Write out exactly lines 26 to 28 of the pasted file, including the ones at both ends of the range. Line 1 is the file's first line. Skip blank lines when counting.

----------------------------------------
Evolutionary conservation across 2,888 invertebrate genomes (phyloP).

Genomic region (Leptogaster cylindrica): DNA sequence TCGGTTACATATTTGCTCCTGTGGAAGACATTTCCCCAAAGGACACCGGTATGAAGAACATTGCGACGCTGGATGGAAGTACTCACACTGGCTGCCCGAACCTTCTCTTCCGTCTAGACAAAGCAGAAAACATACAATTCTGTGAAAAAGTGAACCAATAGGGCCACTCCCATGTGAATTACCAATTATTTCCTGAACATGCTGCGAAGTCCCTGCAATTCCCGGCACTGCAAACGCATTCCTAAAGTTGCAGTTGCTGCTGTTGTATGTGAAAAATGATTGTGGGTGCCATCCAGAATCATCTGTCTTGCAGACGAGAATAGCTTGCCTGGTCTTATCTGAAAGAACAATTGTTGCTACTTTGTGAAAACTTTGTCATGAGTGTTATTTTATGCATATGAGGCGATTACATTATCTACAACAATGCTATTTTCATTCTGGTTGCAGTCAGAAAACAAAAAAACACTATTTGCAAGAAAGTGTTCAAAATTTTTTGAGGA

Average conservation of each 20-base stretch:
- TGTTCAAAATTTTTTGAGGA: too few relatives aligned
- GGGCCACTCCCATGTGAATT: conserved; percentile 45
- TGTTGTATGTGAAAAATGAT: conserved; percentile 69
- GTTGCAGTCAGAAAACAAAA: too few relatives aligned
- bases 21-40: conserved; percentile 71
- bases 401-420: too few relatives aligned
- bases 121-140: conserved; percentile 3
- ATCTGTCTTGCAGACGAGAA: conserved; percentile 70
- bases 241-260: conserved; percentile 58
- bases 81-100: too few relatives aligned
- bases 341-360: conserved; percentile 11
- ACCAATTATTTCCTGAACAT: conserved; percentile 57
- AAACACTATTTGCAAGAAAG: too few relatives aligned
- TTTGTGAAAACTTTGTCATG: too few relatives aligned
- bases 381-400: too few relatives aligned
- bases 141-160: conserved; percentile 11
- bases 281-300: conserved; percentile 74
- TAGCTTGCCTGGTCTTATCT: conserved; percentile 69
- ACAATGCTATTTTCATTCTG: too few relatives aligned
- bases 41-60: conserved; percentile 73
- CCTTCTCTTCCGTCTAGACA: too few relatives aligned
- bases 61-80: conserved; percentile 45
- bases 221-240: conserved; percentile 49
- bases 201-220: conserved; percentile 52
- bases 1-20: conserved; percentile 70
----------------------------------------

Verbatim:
- bases 221-240: conserved; percentile 49
- bases 201-220: conserved; percentile 52
- bases 1-20: conserved; percentile 70